Japan's most closely watched measure of business confidence has fallen to an all-time low, the central bank said on Wednesday, as the nation slides deeper into its worst post-war recession.
Exports are about half what they were a year ago, unemployment is at a three-year high and consumers are spending less -- all of which has shaken Japanese manufacturers who normally drive the world's second-largest economy.
The Bank of Japan said its quarterly Tankan survey of large makers of electronics, cars and other products found confidence even lower than in 1975, when the country was still in the wake of the oil shock.
"This Tankan clearly showed that the Japanese economy is literally faced with the worst recession in the nation's post-war history," said Hideki Matsumura, a senior analyst at the Japan Research Institute.
"The Japanese economy first suffered a slump in exports in the wake of the global financial crisis, and the negative impact has now spread to domestic demand," Matsumura told AFP.
Confidence tumbled to minus 58 in March from minus 24 the previous quarter, a record decline in the Tankan index, which measures the percentage of firms that think business conditions are good minus those that think they are bad.
The previous record low was minus 57 in 1975.
As companies hit by collapsing demand idle more plants and lay off workers, the economy is set to shrink 6.6 percent this year, far worse than Europe and the US, says the Organisation for Economic Cooperation and Development.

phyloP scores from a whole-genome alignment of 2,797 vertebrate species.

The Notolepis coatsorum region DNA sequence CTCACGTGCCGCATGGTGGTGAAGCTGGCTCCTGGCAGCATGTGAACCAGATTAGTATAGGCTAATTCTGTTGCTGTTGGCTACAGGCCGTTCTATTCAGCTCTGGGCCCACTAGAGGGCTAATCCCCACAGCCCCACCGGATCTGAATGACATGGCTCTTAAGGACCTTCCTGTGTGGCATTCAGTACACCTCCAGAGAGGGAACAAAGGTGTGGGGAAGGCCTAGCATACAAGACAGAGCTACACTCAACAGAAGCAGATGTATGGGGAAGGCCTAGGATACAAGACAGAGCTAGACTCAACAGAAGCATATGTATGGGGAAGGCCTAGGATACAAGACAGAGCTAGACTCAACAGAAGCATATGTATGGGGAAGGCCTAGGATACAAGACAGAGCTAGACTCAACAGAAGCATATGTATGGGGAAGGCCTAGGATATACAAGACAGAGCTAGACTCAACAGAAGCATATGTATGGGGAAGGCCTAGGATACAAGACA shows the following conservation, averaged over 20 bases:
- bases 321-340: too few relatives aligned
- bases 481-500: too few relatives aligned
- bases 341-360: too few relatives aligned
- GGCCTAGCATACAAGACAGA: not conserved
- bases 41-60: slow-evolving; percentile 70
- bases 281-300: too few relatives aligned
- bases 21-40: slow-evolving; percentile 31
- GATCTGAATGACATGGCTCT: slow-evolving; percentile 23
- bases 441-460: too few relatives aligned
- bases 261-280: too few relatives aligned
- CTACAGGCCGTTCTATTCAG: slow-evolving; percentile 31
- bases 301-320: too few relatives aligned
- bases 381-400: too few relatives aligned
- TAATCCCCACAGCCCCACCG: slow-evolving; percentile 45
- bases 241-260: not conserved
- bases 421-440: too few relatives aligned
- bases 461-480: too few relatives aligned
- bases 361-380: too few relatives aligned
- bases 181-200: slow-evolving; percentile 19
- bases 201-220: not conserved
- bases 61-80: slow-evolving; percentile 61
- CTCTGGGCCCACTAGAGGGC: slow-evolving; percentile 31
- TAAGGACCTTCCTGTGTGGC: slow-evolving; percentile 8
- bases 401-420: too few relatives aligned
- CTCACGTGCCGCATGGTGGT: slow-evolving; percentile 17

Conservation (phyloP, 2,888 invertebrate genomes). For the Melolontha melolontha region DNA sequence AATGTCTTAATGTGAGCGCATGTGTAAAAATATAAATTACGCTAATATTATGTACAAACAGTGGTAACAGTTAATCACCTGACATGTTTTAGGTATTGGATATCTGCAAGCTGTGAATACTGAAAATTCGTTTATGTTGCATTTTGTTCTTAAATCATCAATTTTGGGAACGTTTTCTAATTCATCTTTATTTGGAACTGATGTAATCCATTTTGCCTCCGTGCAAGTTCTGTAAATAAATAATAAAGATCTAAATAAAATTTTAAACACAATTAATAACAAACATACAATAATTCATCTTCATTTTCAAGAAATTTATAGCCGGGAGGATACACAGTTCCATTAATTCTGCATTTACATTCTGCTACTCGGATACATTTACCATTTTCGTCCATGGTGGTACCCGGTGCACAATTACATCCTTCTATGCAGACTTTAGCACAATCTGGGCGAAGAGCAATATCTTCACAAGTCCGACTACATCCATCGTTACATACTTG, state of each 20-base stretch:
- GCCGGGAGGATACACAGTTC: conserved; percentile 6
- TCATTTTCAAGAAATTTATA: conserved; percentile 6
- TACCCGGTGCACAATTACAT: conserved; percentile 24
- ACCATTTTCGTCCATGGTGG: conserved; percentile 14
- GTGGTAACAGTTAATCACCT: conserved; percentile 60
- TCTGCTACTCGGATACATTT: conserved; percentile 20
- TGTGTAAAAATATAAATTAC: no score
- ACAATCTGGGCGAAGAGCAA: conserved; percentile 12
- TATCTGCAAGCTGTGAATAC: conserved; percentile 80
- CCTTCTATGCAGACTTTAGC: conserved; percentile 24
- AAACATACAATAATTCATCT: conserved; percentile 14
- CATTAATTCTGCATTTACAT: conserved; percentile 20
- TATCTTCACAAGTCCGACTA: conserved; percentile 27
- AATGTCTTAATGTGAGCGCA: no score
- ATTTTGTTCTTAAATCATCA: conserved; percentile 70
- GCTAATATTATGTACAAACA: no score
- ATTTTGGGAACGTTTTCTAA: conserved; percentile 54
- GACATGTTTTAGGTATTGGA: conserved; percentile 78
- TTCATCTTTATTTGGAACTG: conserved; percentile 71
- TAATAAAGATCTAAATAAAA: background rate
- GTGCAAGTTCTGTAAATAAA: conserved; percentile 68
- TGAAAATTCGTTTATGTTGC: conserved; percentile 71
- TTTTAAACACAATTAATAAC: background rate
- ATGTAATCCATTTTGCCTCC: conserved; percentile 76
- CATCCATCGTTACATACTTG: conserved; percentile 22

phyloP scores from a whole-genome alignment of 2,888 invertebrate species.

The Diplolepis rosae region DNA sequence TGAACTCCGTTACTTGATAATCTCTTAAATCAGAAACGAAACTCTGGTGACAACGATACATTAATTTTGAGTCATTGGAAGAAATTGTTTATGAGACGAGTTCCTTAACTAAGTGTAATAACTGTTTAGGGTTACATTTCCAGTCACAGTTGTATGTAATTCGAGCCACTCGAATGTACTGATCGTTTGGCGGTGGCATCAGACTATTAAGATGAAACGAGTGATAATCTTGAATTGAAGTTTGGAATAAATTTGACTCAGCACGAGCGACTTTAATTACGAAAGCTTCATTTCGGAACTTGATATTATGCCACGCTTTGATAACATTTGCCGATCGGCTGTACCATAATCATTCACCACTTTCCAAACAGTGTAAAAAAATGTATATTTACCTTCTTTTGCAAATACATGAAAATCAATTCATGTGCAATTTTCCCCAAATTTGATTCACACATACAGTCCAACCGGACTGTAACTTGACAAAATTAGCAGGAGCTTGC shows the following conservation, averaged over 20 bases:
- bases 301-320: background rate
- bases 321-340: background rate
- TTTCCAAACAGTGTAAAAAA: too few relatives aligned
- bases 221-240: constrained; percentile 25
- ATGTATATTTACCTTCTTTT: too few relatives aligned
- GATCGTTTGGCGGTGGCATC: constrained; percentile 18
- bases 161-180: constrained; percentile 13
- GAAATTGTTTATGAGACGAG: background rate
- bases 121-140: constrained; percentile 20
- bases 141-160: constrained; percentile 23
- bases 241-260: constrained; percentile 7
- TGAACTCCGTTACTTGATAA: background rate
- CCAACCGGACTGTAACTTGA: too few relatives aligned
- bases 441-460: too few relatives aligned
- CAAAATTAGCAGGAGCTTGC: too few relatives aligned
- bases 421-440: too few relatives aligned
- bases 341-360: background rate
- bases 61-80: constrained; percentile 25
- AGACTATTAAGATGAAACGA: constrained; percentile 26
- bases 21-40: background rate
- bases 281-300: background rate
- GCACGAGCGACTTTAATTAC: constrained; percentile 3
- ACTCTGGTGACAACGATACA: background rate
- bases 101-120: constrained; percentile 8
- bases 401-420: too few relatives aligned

"No end to the recession is in sight yet because more and more bad news is expected to come at home and overseas," Matsumura said.
The Tankan found that manufacturers believed sentiment would stay gloomy, forecasting a confidence rating of minus 51 for June.
Major manufacturers said they expect a 62.7 percent drop in pre-tax profits in the 2008 financial year to March 31. They also forecast a 19.7 percent slump for the new fiscal year that began Wednesday, the survey showed.
Large firms across all sectors plan to trim their plant and equipment investment by 6.6 percent on average for the current fiscal year, in contrast to sharp gains in corporate capital spending in recent years.
"The results precisely reflected the tough current economic environment," Chief Cabinet Secretary Takeo Kawamura told a news conference, renewing the government's pledge to speedily compile fresh stimulus measures.
Japan's economy, which is officially in recession, shrank at an annualised pace of 12.1 percent in the last quarter of 2008.
On Tuesday, the government said the unemployment rate hit a three-year high of 4.4 percent in February, while consumer spending fell 3.5 percent month-to-month.
To revive Asia's biggest economy, Prime Minister Taro Aso outlined plans for a new stimulus package -- Japan's fourth since October -- before he left for the Group of 20 summit of world leaders due to be held in London on Thursday.
Aso gave no price tag, but reports have said the extra spending is expected to total more than 10 trillion yen (101 billion dollars) and aims to help create two million new jobs over the next three years.
"The Japanese economy is falling back into deflation," warned SMBC chief strategist Daisuke Uno. "The government should expand the size of additional fiscal policies together with stock-boosting measures."